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Inflatable cobbles deployed in fight against climate change

3 Mins read



On December 12, 2015, the United Nations 21st Conference of Parties (COP 21), consisting of almost 200 countries, agreed to reduce carbon emissions to a level that will limit global temperatures to two degrees.

Global leaders such as Barack Obama, David Cameron and others praised all the countries involved and believe that the decision made in Paris is a step in the right direction.

As well as the protests in Paris, many people took to the streets in cities all over the world.

London saw more than 2,000 people march just before the conference, some protestors coming from the countries directly affected by climate change.

The BBC’s reports featured a man from Tokelua in New Zealand, an island affected by rising sea levels. Greenpeace supporter and actor Emma Thompson was also there.

Redlines London are an activist group who were thrust into the limelight after using inflatable cobblestones with red lines on them. These lines represent the group’s disagreement with the recent climate change negotiations made in the Paris COP21.

RedLines London member, Dan, who spoke on condition of partial anonymity, said the protest “was completely linked to what was happening in Paris. There were thousands of people protesting in Paris about the climate change conference. What we were doing was joining with their, sort of, hopes and their fight.”

A Redlines member stands infront of the cobbles at a protest

A Redlines member stands in front of the cobbles at a protest

Artist Artur Van Balen created the inflatable cobblestone for a 2012 demonstration in Barcelona with activist group Eclectic Electric Collective.

Balen said that “the inflatable barricade with the red line has been designed for the Red Lines are for [not] Crossing Action on the 12th of December 2015 [at the COP21 conference].

“It has now been used in Paris, and there are plans for other cities. Tools for Action is now working on an action in Germany, a mirror-barricade. It will be used as a tool for direct action against Neo-Nazis.”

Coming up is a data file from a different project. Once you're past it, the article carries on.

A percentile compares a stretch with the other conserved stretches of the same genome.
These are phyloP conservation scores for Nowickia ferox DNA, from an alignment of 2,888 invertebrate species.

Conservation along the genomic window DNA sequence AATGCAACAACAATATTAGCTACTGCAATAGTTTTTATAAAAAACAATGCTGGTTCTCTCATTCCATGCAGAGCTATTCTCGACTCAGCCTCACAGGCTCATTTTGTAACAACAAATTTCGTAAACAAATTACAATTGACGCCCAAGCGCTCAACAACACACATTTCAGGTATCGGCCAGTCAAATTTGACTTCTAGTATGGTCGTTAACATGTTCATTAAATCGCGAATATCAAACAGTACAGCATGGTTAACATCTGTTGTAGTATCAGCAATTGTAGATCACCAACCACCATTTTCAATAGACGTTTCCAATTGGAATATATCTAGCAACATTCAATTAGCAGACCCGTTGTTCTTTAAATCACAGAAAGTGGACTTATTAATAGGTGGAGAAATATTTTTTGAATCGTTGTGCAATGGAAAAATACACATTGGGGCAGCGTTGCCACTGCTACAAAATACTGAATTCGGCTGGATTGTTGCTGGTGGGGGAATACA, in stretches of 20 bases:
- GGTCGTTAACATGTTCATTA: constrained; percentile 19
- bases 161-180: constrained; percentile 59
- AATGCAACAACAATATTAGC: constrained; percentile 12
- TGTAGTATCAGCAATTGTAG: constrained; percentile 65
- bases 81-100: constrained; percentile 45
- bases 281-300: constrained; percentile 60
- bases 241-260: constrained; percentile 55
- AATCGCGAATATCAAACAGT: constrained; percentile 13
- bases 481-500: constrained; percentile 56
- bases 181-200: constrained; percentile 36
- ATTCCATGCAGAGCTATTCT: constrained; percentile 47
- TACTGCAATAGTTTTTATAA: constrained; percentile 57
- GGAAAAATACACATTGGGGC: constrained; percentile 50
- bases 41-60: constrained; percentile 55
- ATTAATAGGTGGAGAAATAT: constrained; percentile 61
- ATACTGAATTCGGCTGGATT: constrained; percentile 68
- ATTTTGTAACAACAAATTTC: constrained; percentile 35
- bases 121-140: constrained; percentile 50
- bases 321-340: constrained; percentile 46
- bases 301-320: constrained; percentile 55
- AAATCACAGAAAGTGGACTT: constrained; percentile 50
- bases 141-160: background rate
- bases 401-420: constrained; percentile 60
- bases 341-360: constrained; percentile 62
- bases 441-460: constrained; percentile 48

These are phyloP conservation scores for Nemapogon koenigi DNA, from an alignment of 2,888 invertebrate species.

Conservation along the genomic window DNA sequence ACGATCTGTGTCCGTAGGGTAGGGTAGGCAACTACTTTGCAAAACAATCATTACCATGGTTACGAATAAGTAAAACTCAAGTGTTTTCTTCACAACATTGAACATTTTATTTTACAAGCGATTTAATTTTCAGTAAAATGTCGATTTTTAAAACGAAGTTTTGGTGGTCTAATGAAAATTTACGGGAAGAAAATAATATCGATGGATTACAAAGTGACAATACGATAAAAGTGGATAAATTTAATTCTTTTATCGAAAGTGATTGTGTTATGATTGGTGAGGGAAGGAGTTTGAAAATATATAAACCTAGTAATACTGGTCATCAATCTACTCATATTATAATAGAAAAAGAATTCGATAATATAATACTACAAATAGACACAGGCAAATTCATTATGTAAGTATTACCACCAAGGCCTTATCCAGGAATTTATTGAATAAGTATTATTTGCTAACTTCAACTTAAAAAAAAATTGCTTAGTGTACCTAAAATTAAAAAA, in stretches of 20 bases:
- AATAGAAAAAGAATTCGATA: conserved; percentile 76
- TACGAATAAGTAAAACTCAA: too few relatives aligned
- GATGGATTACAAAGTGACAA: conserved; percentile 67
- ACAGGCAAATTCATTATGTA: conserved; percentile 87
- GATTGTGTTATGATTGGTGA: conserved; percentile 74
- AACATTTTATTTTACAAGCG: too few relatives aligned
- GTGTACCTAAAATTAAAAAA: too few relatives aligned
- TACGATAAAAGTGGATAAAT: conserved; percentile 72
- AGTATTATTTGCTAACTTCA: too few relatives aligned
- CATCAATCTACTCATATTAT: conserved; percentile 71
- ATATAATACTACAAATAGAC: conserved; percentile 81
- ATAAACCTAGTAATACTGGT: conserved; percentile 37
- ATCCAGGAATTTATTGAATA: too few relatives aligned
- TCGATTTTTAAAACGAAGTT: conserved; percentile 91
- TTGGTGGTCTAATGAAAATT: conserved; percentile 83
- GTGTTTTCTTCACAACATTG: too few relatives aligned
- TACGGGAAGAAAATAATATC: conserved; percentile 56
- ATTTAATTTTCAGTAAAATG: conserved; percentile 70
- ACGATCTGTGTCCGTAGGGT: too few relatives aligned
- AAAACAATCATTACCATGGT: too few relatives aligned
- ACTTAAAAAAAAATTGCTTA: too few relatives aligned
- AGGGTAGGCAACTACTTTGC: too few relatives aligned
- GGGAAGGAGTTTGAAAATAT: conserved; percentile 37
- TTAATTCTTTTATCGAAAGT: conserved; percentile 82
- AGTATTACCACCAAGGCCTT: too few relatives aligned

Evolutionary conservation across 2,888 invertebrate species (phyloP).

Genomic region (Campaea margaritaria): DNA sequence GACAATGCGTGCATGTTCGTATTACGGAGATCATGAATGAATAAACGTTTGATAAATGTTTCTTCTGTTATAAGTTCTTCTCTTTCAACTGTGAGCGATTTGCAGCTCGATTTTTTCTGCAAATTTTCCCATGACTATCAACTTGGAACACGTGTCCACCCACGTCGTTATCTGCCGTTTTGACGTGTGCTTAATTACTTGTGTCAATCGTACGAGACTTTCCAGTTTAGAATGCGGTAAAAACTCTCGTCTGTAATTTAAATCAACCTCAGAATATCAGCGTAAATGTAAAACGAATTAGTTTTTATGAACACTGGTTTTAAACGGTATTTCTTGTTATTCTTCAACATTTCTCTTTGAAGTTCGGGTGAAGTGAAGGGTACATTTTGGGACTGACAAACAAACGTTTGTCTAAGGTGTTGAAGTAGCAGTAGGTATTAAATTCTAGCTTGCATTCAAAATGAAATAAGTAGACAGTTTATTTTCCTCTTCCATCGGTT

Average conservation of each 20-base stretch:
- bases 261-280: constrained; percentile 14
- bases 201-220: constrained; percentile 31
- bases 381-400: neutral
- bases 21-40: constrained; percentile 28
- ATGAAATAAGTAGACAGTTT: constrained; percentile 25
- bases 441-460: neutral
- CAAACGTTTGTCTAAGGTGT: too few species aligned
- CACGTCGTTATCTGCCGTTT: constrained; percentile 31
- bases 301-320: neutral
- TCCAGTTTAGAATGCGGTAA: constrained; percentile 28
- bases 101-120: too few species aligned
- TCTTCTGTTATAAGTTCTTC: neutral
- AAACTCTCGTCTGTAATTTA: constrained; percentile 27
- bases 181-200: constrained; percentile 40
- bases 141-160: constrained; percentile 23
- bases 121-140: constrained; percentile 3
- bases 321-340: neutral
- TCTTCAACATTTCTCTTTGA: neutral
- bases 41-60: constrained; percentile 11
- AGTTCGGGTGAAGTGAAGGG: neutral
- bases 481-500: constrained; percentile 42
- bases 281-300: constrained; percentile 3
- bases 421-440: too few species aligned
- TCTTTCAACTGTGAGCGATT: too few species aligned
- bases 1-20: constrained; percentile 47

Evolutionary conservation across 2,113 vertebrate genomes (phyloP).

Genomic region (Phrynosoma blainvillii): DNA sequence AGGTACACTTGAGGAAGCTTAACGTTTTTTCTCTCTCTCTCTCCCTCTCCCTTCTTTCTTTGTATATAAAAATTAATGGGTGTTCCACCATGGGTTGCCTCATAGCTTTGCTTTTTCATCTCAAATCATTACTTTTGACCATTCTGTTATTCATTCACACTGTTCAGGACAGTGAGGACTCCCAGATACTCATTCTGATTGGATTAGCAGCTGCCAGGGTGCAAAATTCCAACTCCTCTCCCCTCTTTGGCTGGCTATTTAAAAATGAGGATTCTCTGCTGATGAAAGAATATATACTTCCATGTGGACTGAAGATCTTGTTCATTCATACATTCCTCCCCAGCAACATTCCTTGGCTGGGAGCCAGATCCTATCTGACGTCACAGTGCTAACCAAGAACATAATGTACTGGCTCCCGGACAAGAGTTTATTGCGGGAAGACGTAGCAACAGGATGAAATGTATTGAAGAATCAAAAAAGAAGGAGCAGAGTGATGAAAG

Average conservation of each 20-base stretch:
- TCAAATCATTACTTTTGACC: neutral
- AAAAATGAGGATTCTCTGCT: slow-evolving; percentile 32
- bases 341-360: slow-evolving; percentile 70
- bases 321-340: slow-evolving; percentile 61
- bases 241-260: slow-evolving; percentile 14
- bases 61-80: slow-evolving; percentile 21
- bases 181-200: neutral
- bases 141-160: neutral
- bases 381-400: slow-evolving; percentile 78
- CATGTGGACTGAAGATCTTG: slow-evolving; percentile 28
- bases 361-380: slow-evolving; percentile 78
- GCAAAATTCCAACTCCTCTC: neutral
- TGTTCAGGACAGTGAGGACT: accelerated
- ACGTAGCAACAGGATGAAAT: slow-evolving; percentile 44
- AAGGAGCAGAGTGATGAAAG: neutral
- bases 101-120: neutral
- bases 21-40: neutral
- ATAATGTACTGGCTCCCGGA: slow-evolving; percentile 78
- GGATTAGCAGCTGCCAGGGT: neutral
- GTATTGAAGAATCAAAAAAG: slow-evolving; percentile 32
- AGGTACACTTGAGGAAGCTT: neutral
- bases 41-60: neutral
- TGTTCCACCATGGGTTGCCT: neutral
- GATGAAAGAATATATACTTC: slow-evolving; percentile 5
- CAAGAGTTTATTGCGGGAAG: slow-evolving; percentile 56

As a move of solidarity Tools for Actions (TFA) sent the the cobbles to protests around the world – Redlines London was one of them.

TFA says that “a red line is drawn across these inflatable barricades, symbolising the demands drawn up the Coalition 21, a network of 130 civil-society organisations. The red line entails a drastic and immediate reduction of greenhouse emissions.”

Anna told Artefact: “We’re quite rich, so, people who are poor are going to be affected by it [climate change]. So [the cobbles] are symbolic of don’t actually cross the line.”

Other groups such as Liberate Tate (LT), have decided to permanently remind themselves of climate change and its effects.

Members of LT tattooed the exact amount of CO2 emitted into the earth the year each protestor was born.

A recent study, by the Overseas Development Institute (ODI), looked at the correlation between climate change and poverty.

ODI predicts in its flooding hazard index, that in the 2030s the amount of rainfall a day will gradually increase in, vulnerable, places which are close to their respective coastlines.

Poverty, Disasters and Climate Extremes in 2030

Poverty, Disasters and Climate Extremes in 2030

According to this prediction, the poorest countries in the world are already facing the effects of climate change.

A major example includes the most recent drought in Ethiopia, which is being called the worst ever recorded; it is happening in a country in which livestock is a vital part of the economy – affecting many people’s livelihoods.

The changes in weather have been caused by the latest El Niño currents, which is when the Pacific Ocean warms and the temperature of the water abnormally rises.

This can be a consequence of water temperature fluctuating or because of its relation to the atmosphere. El Niño’s effects can be disruptive – ranging from catastrophic rain storms, to uncharacteristic changes in half of the globes weather.

Anna went on to say, “It’s not just a problem in Paris, it’s a global problem.”

Britain recently saw storms Desmond and Eva flood 16,000 homes across the country. Victims argue that the harsh weather was a direct consequence of climate change. The storms brought more than a month’s rain in a matter of days.

Dan added: “We’ve been talking about climate change for over twenty years and now we’re right up against the limits of what’s possible to avoid – really horrible scenarios.

“The red lines are such a simple visual image that you can put them right next to the shell office like we did and say what you’re doing inside this building is just about to cross a line which is going to mean that we’re going to have our futures destroyed and that poor people around the world are going to die.”




Featured image by @indyrikki via Flickr CC



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